I am helping a friend rebuilding an house he recently bought.

One of the issues with it is that he only has a front garden and its in a very busy street, with cars. It would be nice to reduce that noise.

Are there any "hard" solutions, preferably with good aesthetics, that may help to break the noise?

Are bushes a good solution or should he use something else?

3 Answers 3


Foliage won't do much unless it's very dense and a fairly wide strip--say 50 feet thick or more. Instead, you'll need to look to solid-panel fencing to block and deflect sound energy.

The problem is likely that there are other homes nearby, which will reflect sound from several directions. You may not be able to accomplish significant noise abatement with that consideration.

As they say in real estate, the three most important assets of a property are location, location, and location. This is a case in point. My current home has a highway a few hundred yards away, and we hear it almost constantly. Eventually our ears tend to become accustomed to ambient sound and it's less of an annoyance.

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Yeah a solid wall will be best, but for what it's worth, if you are considering plants, go hedges. Besides hedges, generally, look for evergreens so that the sound will be blocked in winter, too. I think bamboo is also good, but it usually requires a lot of maintenance because it likes to spread.

Also a water fountain (maybe for a koi pond) can help drown out some noise.

  • note that some jurisdictions may not allow you to install bamboo. "likes to spread" is a huge understatement!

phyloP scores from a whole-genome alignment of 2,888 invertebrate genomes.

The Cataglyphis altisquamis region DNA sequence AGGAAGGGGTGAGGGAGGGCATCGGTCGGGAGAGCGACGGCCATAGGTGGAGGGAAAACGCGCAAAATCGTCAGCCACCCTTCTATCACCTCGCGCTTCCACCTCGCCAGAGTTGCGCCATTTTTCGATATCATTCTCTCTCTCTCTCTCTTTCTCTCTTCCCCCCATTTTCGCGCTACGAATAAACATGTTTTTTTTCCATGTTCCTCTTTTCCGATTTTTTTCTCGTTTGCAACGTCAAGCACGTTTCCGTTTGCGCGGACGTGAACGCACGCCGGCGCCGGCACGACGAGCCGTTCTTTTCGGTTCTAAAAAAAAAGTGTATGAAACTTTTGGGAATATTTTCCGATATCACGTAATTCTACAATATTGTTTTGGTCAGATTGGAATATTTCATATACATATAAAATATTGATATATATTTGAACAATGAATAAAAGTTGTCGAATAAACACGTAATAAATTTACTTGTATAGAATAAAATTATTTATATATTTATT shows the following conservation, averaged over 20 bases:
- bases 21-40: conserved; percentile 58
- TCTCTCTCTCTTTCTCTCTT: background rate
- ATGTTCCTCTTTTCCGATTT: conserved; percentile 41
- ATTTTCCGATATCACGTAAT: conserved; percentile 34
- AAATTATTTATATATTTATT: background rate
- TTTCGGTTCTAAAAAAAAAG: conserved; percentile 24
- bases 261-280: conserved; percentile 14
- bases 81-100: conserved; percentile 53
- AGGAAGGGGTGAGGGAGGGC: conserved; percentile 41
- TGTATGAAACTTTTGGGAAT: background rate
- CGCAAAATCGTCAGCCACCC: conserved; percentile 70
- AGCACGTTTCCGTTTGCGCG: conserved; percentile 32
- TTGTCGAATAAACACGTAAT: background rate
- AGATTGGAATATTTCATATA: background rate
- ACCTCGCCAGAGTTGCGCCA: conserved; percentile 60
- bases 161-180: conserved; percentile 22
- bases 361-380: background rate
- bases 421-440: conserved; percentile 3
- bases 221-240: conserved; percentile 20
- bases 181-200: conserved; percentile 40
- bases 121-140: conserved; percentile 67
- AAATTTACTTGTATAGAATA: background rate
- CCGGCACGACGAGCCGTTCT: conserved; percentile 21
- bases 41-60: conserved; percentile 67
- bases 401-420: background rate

– DrewJordan
    Apr 5, 2016 at 16:21
  • @DrewJordan Thank you for the comment about checking local laws about bamboo (good point). But how all plants spread, depends on the area and species... so sage advice would be to choose whatever plants according to your geographic criteria. Apr 5, 2016 at 16:27

Reducing the road noise when you're in the garden is more or less impossible in this situation. Chalk it up to poor urban planning that this is even a problem to begin with. Huh, maybe "planning" is part of the problem…

Anyway, there's at least hope for blocking the sound for people inside the house. Adding more insulation is virtually guaranteed to help, especially insulation that is more "massive" than fiberglass batts are: things like mineral wool batts or dense-packed cellulose in the stud cavities, and mineral wool boards, or polyiso foam boards outboard of them on the outside.

Making another part of the all (preferably the interior) thicker and more massive helps too, but that's hard with typical crappy stud frame construction. However a version of this could be accomplished by thickening up the drywall, or using denser, 5/8" fire-rated drywall.

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